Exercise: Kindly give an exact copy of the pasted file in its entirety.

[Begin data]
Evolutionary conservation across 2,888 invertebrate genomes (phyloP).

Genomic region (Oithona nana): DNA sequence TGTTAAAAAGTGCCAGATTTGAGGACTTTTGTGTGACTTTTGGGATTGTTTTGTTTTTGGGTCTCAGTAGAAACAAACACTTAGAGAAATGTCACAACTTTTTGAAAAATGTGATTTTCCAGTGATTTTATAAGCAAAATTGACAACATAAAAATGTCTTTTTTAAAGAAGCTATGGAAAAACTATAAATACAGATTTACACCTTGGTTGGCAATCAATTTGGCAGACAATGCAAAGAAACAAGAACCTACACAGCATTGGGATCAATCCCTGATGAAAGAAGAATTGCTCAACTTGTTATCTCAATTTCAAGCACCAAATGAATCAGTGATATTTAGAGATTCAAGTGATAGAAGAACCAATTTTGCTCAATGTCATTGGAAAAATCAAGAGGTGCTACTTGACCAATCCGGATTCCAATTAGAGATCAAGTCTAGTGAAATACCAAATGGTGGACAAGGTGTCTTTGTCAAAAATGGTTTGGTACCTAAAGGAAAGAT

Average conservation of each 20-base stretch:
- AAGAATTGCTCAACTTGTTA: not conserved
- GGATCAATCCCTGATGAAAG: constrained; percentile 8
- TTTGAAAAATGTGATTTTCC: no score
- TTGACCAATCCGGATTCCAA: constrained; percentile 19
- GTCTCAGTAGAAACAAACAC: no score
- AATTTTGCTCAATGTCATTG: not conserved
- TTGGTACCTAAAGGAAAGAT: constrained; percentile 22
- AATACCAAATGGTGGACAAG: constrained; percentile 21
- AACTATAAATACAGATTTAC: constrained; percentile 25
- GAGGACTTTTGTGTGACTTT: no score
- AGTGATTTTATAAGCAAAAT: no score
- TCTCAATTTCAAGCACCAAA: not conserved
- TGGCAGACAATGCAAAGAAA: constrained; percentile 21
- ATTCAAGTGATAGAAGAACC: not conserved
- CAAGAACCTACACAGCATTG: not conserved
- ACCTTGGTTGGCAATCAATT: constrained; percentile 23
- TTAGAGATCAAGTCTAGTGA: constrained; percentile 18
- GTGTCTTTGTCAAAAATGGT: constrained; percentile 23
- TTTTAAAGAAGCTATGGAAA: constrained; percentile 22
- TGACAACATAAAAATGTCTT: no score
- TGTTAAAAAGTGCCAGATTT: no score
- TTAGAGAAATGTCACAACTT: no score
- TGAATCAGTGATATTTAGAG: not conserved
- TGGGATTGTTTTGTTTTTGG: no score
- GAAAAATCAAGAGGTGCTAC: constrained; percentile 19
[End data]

Evolutionary conservation across 2,888 invertebrate genomes (phyloP).

Genomic region (Oithona nana): DNA sequence TGTTAAAAAGTGCCAGATTTGAGGACTTTTGTGTGACTTTTGGGATTGTTTTGTTTTTGGGTCTCAGTAGAAACAAACACTTAGAGAAATGTCACAACTTTTTGAAAAATGTGATTTTCCAGTGATTTTATAAGCAAAATTGACAACATAAAAATGTCTTTTTTAAAGAAGCTATGGAAAAACTATAAATACAGATTTACACCTTGGTTGGCAATCAATTTGGCAGACAATGCAAAGAAACAAGAACCTACACAGCATTGGGATCAATCCCTGATGAAAGAAGAATTGCTCAACTTGTTATCTCAATTTCAAGCACCAAATGAATCAGTGATATTTAGAGATTCAAGTGATAGAAGAACCAATTTTGCTCAATGTCATTGGAAAAATCAAGAGGTGCTACTTGACCAATCCGGATTCCAATTAGAGATCAAGTCTAGTGAAATACCAAATGGTGGACAAGGTGTCTTTGTCAAAAATGGTTTGGTACCTAAAGGAAAGAT

Average conservation of each 20-base stretch:
- AAGAATTGCTCAACTTGTTA: not conserved
- GGATCAATCCCTGATGAAAG: constrained; percentile 8
- TTTGAAAAATGTGATTTTCC: no score
- TTGACCAATCCGGATTCCAA: constrained; percentile 19
- GTCTCAGTAGAAACAAACAC: no score
- AATTTTGCTCAATGTCATTG: not conserved
- TTGGTACCTAAAGGAAAGAT: constrained; percentile 22
- AATACCAAATGGTGGACAAG: constrained; percentile 21
- AACTATAAATACAGATTTAC: constrained; percentile 25
- GAGGACTTTTGTGTGACTTT: no score
- AGTGATTTTATAAGCAAAAT: no score
- TCTCAATTTCAAGCACCAAA: not conserved
- TGGCAGACAATGCAAAGAAA: constrained; percentile 21
- ATTCAAGTGATAGAAGAACC: not conserved
- CAAGAACCTACACAGCATTG: not conserved
- ACCTTGGTTGGCAATCAATT: constrained; percentile 23
- TTAGAGATCAAGTCTAGTGA: constrained; percentile 18
- GTGTCTTTGTCAAAAATGGT: constrained; percentile 23
- TTTTAAAGAAGCTATGGAAA: constrained; percentile 22
- TGACAACATAAAAATGTCTT: no score
- TGTTAAAAAGTGCCAGATTT: no score
- TTAGAGAAATGTCACAACTT: no score
- TGAATCAGTGATATTTAGAG: not conserved
- TGGGATTGTTTTGTTTTTGG: no score
- GAAAAATCAAGAGGTGCTAC: constrained; percentile 19